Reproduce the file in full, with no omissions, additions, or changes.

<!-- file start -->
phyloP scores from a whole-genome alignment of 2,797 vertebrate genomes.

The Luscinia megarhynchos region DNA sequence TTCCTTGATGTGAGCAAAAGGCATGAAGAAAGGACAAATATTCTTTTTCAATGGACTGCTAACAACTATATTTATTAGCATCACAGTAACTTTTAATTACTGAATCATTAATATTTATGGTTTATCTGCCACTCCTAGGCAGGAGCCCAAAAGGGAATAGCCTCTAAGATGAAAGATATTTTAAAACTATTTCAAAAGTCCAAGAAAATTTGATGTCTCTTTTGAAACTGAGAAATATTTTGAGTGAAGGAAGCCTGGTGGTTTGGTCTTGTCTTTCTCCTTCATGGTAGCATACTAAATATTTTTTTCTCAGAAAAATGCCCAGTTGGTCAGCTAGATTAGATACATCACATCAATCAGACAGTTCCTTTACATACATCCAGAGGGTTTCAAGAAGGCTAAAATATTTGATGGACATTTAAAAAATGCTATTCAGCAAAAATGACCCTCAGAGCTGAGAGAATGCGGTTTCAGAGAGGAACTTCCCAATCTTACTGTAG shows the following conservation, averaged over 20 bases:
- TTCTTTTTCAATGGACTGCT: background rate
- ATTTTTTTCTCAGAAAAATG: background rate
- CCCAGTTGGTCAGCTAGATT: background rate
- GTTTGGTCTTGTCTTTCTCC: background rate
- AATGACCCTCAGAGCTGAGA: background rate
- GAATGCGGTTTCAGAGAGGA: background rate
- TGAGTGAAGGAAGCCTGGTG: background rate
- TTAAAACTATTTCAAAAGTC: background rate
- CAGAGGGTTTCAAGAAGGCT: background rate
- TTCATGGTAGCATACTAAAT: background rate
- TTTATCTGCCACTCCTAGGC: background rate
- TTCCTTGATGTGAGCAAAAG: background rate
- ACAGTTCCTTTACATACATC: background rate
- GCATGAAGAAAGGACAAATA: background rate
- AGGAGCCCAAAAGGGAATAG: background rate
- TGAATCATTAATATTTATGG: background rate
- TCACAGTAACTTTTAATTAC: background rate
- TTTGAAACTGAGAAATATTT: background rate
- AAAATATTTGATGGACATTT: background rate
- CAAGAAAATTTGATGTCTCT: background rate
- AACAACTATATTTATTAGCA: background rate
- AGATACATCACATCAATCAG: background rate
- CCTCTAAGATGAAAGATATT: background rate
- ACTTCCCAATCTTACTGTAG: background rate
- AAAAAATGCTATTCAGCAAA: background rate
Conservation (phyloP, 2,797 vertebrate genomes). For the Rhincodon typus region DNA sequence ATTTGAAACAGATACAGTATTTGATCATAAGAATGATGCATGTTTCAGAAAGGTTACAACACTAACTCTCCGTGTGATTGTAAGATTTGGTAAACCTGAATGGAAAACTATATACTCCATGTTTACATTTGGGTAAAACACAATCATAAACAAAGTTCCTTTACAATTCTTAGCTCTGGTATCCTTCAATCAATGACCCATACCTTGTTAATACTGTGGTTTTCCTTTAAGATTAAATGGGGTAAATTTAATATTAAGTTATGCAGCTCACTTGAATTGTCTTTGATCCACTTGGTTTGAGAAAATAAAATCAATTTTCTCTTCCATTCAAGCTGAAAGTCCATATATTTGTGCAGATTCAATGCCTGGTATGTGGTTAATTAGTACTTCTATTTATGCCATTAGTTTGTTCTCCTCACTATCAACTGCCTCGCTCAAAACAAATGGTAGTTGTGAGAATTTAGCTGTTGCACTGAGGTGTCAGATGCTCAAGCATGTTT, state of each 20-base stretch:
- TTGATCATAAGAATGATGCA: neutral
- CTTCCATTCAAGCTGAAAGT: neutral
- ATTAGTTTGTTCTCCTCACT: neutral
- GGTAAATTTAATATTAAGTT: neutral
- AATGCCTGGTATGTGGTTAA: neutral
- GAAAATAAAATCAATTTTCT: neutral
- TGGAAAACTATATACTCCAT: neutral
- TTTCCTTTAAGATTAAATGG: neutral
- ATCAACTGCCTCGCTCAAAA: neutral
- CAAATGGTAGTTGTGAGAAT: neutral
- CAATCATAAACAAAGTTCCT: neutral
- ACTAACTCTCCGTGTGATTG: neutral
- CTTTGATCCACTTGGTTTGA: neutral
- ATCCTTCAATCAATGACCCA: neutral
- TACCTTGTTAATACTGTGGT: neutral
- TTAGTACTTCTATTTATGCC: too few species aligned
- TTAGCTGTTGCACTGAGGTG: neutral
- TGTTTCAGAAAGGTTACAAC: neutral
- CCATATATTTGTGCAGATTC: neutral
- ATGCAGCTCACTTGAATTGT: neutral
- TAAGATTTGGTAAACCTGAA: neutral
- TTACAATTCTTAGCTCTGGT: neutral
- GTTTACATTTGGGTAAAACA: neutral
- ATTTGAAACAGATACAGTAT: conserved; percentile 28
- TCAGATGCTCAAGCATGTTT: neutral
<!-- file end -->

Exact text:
phyloP scores from a whole-genome alignment of 2,797 vertebrate genomes.

The Luscinia megarhynchos region DNA sequence TTCCTTGATGTGAGCAAAAGGCATGAAGAAAGGACAAATATTCTTTTTCAATGGACTGCTAACAACTATATTTATTAGCATCACAGTAACTTTTAATTACTGAATCATTAATATTTATGGTTTATCTGCCACTCCTAGGCAGGAGCCCAAAAGGGAATAGCCTCTAAGATGAAAGATATTTTAAAACTATTTCAAAAGTCCAAGAAAATTTGATGTCTCTTTTGAAACTGAGAAATATTTTGAGTGAAGGAAGCCTGGTGGTTTGGTCTTGTCTTTCTCCTTCATGGTAGCATACTAAATATTTTTTTCTCAGAAAAATGCCCAGTTGGTCAGCTAGATTAGATACATCACATCAATCAGACAGTTCCTTTACATACATCCAGAGGGTTTCAAGAAGGCTAAAATATTTGATGGACATTTAAAAAATGCTATTCAGCAAAAATGACCCTCAGAGCTGAGAGAATGCGGTTTCAGAGAGGAACTTCCCAATCTTACTGTAG shows the following conservation, averaged over 20 bases:
- TTCTTTTTCAATGGACTGCT: background rate
- ATTTTTTTCTCAGAAAAATG: background rate
- CCCAGTTGGTCAGCTAGATT: background rate
- GTTTGGTCTTGTCTTTCTCC: background rate
- AATGACCCTCAGAGCTGAGA: background rate
- GAATGCGGTTTCAGAGAGGA: background rate
- TGAGTGAAGGAAGCCTGGTG: background rate
- TTAAAACTATTTCAAAAGTC: background rate
- CAGAGGGTTTCAAGAAGGCT: background rate
- TTCATGGTAGCATACTAAAT: background rate
- TTTATCTGCCACTCCTAGGC: background rate
- TTCCTTGATGTGAGCAAAAG: background rate
- ACAGTTCCTTTACATACATC: background rate
- GCATGAAGAAAGGACAAATA: background rate
- AGGAGCCCAAAAGGGAATAG: background rate
- TGAATCATTAATATTTATGG: background rate
- TCACAGTAACTTTTAATTAC: background rate
- TTTGAAACTGAGAAATATTT: background rate
- AAAATATTTGATGGACATTT: background rate
- CAAGAAAATTTGATGTCTCT: background rate
- AACAACTATATTTATTAGCA: background rate
- AGATACATCACATCAATCAG: background rate
- CCTCTAAGATGAAAGATATT: background rate
- ACTTCCCAATCTTACTGTAG: background rate
- AAAAAATGCTATTCAGCAAA: background rate
Conservation (phyloP, 2,797 vertebrate genomes). For the Rhincodon typus region DNA sequence ATTTGAAACAGATACAGTATTTGATCATAAGAATGATGCATGTTTCAGAAAGGTTACAACACTAACTCTCCGTGTGATTGTAAGATTTGGTAAACCTGAATGGAAAACTATATACTCCATGTTTACATTTGGGTAAAACACAATCATAAACAAAGTTCCTTTACAATTCTTAGCTCTGGTATCCTTCAATCAATGACCCATACCTTGTTAATACTGTGGTTTTCCTTTAAGATTAAATGGGGTAAATTTAATATTAAGTTATGCAGCTCACTTGAATTGTCTTTGATCCACTTGGTTTGAGAAAATAAAATCAATTTTCTCTTCCATTCAAGCTGAAAGTCCATATATTTGTGCAGATTCAATGCCTGGTATGTGGTTAATTAGTACTTCTATTTATGCCATTAGTTTGTTCTCCTCACTATCAACTGCCTCGCTCAAAACAAATGGTAGTTGTGAGAATTTAGCTGTTGCACTGAGGTGTCAGATGCTCAAGCATGTTT, state of each 20-base stretch:
- TTGATCATAAGAATGATGCA: neutral
- CTTCCATTCAAGCTGAAAGT: neutral
- ATTAGTTTGTTCTCCTCACT: neutral
- GGTAAATTTAATATTAAGTT: neutral
- AATGCCTGGTATGTGGTTAA: neutral
- GAAAATAAAATCAATTTTCT: neutral
- TGGAAAACTATATACTCCAT: neutral
- TTTCCTTTAAGATTAAATGG: neutral
- ATCAACTGCCTCGCTCAAAA: neutral
- CAAATGGTAGTTGTGAGAAT: neutral
- CAATCATAAACAAAGTTCCT: neutral
- ACTAACTCTCCGTGTGATTG: neutral
- CTTTGATCCACTTGGTTTGA: neutral
- ATCCTTCAATCAATGACCCA: neutral
- TACCTTGTTAATACTGTGGT: neutral
- TTAGTACTTCTATTTATGCC: too few species aligned
- TTAGCTGTTGCACTGAGGTG: neutral
- TGTTTCAGAAAGGTTACAAC: neutral
- CCATATATTTGTGCAGATTC: neutral
- ATGCAGCTCACTTGAATTGT: neutral
- TAAGATTTGGTAAACCTGAA: neutral
- TTACAATTCTTAGCTCTGGT: neutral
- GTTTACATTTGGGTAAAACA: neutral
- ATTTGAAACAGATACAGTAT: conserved; percentile 28
- TCAGATGCTCAAGCATGTTT: neutral